1867 saw an increasing popularity of princess-cut dresses (those without a waist seam) as well as a greater emphasis on back volume as the crinoline begins to disappear. Men’s trousers began to be more narrowly cut in the “French style.”


One of the fashion highlights of the year 1867 was the Exposition Universelle in Paris where the Maison Gagelin exhibited ready-to-wear dresses on mannequins. One dress showcased at the exposition was a princesse style, or “Eugenie,” a dress made out of silk, brocade, and lace (Tétart-Vittu 275).

Fittingly, the princesse style and silk, especially white silk, were popular styles during the year of 1867. The January 1867 World of Fashion stated that the most fashionable dresses are cut ” à la princesse” (1). Throughout the year, the princesse style continued to be adopted widely. The body and skirt of the dress are cut together and as a result, have no seams(Figs. 8, 9, also childrenswear Fig. 1). The style is often plain in the front and less full in the back. Moreover, double skirts are also popular (Figs. 5, 6, 9). They are embellished in various ways with trims and cuts. In terms of trimmings in evening gowns, flowers are sparingly used and increasingly replaced with bows throughout the year.

Lise with Umbrella

Fig. 1 - Pierre-Auguste Renoir (French, 1841-1919). Lise with Umbrella, 1867. Oil on canvas; 184 × 115 cm (72.4 × 45.3 in). Essen: Museum Folkwang. Source: Wikimedia Commons

The Parisian Sphinx

Fig. 2 - Alfred Stevens (Belgian, 1823-1906). The Parisian Sphinx, 1867. Oil on canvas; 72 x 53 cm. Antwerp: Royal Museum of Fine Arts Antwerp, 1373. Source: Koninklijk Museum Voor Schone Kunsten Antwerpen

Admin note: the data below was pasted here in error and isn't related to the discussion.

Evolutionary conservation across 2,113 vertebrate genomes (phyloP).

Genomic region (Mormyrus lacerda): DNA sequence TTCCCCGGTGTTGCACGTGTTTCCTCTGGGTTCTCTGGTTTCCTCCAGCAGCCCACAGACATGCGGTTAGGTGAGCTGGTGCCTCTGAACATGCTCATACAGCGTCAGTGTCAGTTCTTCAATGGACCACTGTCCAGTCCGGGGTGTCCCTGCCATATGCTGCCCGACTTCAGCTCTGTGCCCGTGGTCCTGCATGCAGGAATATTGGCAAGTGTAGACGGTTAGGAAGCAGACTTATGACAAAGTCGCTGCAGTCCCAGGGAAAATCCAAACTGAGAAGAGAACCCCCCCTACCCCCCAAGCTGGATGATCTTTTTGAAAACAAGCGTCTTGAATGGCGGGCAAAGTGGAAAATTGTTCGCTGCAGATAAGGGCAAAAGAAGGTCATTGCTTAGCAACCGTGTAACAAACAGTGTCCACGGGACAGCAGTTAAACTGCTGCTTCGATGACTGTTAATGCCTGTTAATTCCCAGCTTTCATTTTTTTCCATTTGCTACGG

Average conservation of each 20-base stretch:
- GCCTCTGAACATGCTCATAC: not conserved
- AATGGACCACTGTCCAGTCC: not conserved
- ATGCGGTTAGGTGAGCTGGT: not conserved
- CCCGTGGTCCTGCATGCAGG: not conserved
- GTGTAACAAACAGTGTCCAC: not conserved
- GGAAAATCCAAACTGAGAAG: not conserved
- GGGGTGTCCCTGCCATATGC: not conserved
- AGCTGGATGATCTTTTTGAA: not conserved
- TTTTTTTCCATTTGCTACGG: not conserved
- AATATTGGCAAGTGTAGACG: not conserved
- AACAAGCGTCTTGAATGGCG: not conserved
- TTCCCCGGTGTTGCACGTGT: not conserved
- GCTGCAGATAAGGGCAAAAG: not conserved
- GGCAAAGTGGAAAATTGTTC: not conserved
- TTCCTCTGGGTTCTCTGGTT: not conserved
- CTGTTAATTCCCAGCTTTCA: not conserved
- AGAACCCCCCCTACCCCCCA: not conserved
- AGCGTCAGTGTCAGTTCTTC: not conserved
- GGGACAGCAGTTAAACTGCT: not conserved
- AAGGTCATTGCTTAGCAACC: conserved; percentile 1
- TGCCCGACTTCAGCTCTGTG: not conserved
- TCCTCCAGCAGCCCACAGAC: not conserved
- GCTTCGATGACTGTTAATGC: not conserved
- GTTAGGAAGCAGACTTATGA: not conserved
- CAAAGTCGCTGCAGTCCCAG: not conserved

Day dress

Fig. 3 - Charles Fredrick Worth (English, 1825-1895). Day dress, 1867- 70. Vitacura: Museo de la Moda. Source: Pinterest

Day dress

Fig. 4 - Designer unknown (French). Day dress, 1865-67. Gray silk faille. New York: The Metropolitan Museum of Art, C.I.58.4.4a-e. Gift of Mrs. Alfred Poor, 1958. Source: The Metropolitan Museum of Art

Journal des Demoiselles

Fig. 5 - Artist unknown (French). Journal des Demoiselles, July 1867. Source: Pinterest

In December 1867, The World of Fashion reports that for evening dresses, broad sashes of lace and ribbon start from the front of the waist and form a large bow on the back. White silk is stated to be “one of the fashionable materials, and so is white muslin over white silk” (1). Figure 2 shows Alfred Stevens, The Parisian Sphinx, featuring a mysterious demimondaine wearing white translucent fabric, possibly chiffon dotted with flowers. She accessorizes with a black lace shawl and fur stole around her neck.

Additionally, the tight fitting paletot or peplum paletot made out of black silk and worn with a ceinture (waistbelt) is one of the fashionable garments for outdoor wear as observed in March 1867 from World of Fashion (see figure on the left in Fig. 9). It might be the only important garment for outdoor wear and are generally very short and are either very loose or fitted and square (1) (Fig. 9).


Fig. 6 - Depret (French). Dress, 1867-69. Piña cloth, silk. New York: The Metropolitan Museum of Art, C.I.62.35.7a–c. Gift of Miss Elizabeth R. Hooker, 1962. Source: The Metropolitan Museum of Art


Fig. 7 - Artist unknown (French). Cendrillon, January 1867. Source: Tumblr

Cendrillon, Journal de petite Demosilles

Fig. 8 - Artist unknown (French). Cendrillon, Journal de petite Demosilles, March 1867. Source: Pinterest

World of Fashion

Fig. 9 - Artist unknown (French). World of Fashion, vol. 44, no. 518 (March 1867). Source: Google Books

Mrs. McDougall in wedding dress, Montreal, QC, 1867